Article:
October 11, 2016 at 6:19
Posted by Rachael Woolston
When Sarah Crosier joined us to learn to run back in the summer of 2015, little did she realise that within a year she would have found the confidence to enter an extreme obstacle event. Or a 24 hour relay race, or a marathon. Here she explains what motivated her and how to build your own confidence to take on a challenge …
When Tough Mudder was suggested as a possible Fitbitch team event, I was reluctant; the thought of running 5 miles through woods, jumping into deep water and crawling through mud was scary enough but most terrifying, was the idea of heights as I have an irrational fear of falling.
But, I teach my 9-year-old daughter to be challenge herself; to be brave, resilient, and to have the confidence and self-esteem to try new things and break out of her comfort zone. As a parent, sometimes you need to put into practice what you say.
To get prepared mentally and physically, I joined a a two-week Fitbitch obstacle training course which took place 4 times a week 6.15 to 7am. This was my first experience of Fitbitch bootcamps as I’ve only previously done their running courses and I can’t tell you how much fun it was.
Activities included running up skatepark ramps, climbing up rope nets and sliding down a fireman’s pole in the playground, plus, beach sprints and running into the sea whilst carrying tyres or my teammates! It was like being a kid again and every day I chipped away at my fears, with the support from the rest of the Fitbitch team.
It was such a fun way of getting fit and strong, playing wheelbarrows which I’ve not done for 35 years and building our team bonding all against the most amazing beautiful sunrises.
By the end of the training camp, our team all had different levels of fitness and skills – some were proficient runners, some were athletic and strong and others were just really fantastic team players who boosted all our egos and morale all the way round the race.
Talk about your fears
Those that attended the obstacle bootcamp were already pretty open about their fears, and after practicing climbing ropes and getting fully submerged under water with the support from the rest of the team, I think we were as prepared as we were ever going to be.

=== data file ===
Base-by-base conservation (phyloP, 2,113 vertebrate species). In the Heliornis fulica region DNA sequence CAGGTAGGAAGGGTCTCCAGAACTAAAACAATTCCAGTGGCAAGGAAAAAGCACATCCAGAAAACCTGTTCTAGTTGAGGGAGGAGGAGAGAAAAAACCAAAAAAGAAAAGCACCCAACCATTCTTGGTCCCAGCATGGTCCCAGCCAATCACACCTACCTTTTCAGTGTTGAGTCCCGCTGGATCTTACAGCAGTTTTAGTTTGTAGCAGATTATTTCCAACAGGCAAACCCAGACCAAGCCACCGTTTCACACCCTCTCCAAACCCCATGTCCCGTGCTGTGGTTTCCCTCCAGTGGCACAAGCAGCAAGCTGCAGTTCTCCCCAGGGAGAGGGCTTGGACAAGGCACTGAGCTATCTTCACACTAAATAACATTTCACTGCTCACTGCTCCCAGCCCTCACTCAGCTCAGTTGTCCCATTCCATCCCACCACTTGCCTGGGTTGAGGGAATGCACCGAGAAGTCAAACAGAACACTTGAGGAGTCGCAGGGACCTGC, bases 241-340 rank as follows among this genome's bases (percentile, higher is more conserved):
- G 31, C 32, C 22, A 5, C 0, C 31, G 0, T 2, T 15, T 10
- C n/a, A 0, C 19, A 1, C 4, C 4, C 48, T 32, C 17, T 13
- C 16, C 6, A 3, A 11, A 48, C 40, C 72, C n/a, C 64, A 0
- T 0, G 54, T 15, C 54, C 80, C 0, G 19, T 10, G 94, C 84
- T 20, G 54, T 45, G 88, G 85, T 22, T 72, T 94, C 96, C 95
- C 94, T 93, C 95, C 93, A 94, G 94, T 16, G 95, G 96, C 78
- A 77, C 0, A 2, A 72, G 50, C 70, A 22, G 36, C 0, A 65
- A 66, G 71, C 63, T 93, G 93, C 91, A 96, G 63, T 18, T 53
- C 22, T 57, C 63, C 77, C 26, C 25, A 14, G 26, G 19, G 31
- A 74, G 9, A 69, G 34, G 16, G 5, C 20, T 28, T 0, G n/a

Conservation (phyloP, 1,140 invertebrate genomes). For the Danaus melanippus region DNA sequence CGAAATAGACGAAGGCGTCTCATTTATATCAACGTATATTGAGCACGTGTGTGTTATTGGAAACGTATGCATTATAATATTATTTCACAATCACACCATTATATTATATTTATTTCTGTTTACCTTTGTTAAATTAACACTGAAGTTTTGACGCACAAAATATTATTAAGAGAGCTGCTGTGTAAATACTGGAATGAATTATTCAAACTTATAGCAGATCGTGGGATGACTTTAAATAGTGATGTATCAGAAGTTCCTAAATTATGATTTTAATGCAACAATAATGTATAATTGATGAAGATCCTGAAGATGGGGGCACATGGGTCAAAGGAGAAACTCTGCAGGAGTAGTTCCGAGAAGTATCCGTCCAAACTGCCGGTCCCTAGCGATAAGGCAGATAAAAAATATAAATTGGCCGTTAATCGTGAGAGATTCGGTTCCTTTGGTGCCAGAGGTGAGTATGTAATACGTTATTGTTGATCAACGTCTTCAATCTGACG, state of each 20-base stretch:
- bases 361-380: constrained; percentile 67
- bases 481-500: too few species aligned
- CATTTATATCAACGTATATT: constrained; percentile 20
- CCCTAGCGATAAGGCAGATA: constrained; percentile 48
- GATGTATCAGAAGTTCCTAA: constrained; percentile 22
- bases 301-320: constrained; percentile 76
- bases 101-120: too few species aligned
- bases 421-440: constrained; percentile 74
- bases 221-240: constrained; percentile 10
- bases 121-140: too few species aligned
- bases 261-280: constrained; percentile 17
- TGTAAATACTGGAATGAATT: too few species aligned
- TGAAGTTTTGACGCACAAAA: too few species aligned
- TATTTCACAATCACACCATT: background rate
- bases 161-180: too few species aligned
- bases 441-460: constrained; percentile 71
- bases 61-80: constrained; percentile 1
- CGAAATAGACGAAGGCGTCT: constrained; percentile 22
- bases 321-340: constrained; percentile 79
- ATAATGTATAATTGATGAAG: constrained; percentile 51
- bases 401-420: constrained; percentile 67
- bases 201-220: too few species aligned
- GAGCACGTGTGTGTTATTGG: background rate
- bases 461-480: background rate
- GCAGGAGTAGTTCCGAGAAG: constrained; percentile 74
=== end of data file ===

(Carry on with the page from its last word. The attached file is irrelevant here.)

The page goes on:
We also had an events page within the Fitbitch Facebook group (free to join) to plan what to wear (Capri pants, trainers, FB tshirts and plaits), arrange travel plans and most importantly discuss what we were worried about. I personally felt quite comforted that I wasn’t the only one getting nervous 24 hours before the event!
Do your best
We didn’t all know each other when we got to the start line but we soon did on race day! There was a lot of bottom pushing to get each other over the obstacles and while we all ran at slightly different speeds, everyone waited at the obstacles to help each other out. No one in a purple t-shirt was left behind – and we even picked up a straggler who lost her friends, on our way.
The most challenging obstacle for me was the Berlin wall which was 3-metres-high. The moment I saw it, I said I couldn’t and wouldn’t climb over it. Another member of the group did the same and then at the last minute changed her mind. So of course, I had to try. With the help of 2 women pushing my feet up, I was able to get high enough to straddle the wall and slowly release myself down the other side.
The funniest moment was the final obstacle, Everest, a 15 foot ramp coated in mud and grease which sloped back out at the top like a snowboard halfpipe. My legs were tired and I was cold having been in and out of water but after four tries, I finally managed to sprint to the top and grab the hands of my teammates, only to realise I couldn’t get my leg up. With the help of four team mates who dragged me up while we laughed hysterically, I was finally pulled to safety.
And don’t look down
So did my daughter and I fail our challenges? Well, I missed one Berlin wall out (there were two) and my nine-year-old was short of a few votes so didn’t get into school council this year. But we’ve learned so much from our experiences, feel a great sense of achievement and am ready to take on more challenges.
I’m even tempted (and maybe this was a mistake to put this in writing) to do a full Tough Mudder…. but only if I have my great Fitbitch team mates by my side. I don’t think I would’ve enjoyed it half as much without them.
Review in Brief: The Good, the Bad and the Ugly
Friendly event where everyone helps each other out. Time is irrelevant. Face your fears in a safe environment.
8am first wave was ideal. Clean toilets. No queues at obstacles. Not too slippery and muddy.
Warm cider at 10.20 in the morning? I think my head hurt more than my bruises.
Not enough Tough mudder event crew en route. A guy had fallen by a ditch in the woods. It took 10 minutes to get the crew to him.
If you are interested in training with us for any of our Dream Challenges this year or in 2017 email us or join our Facebook group here.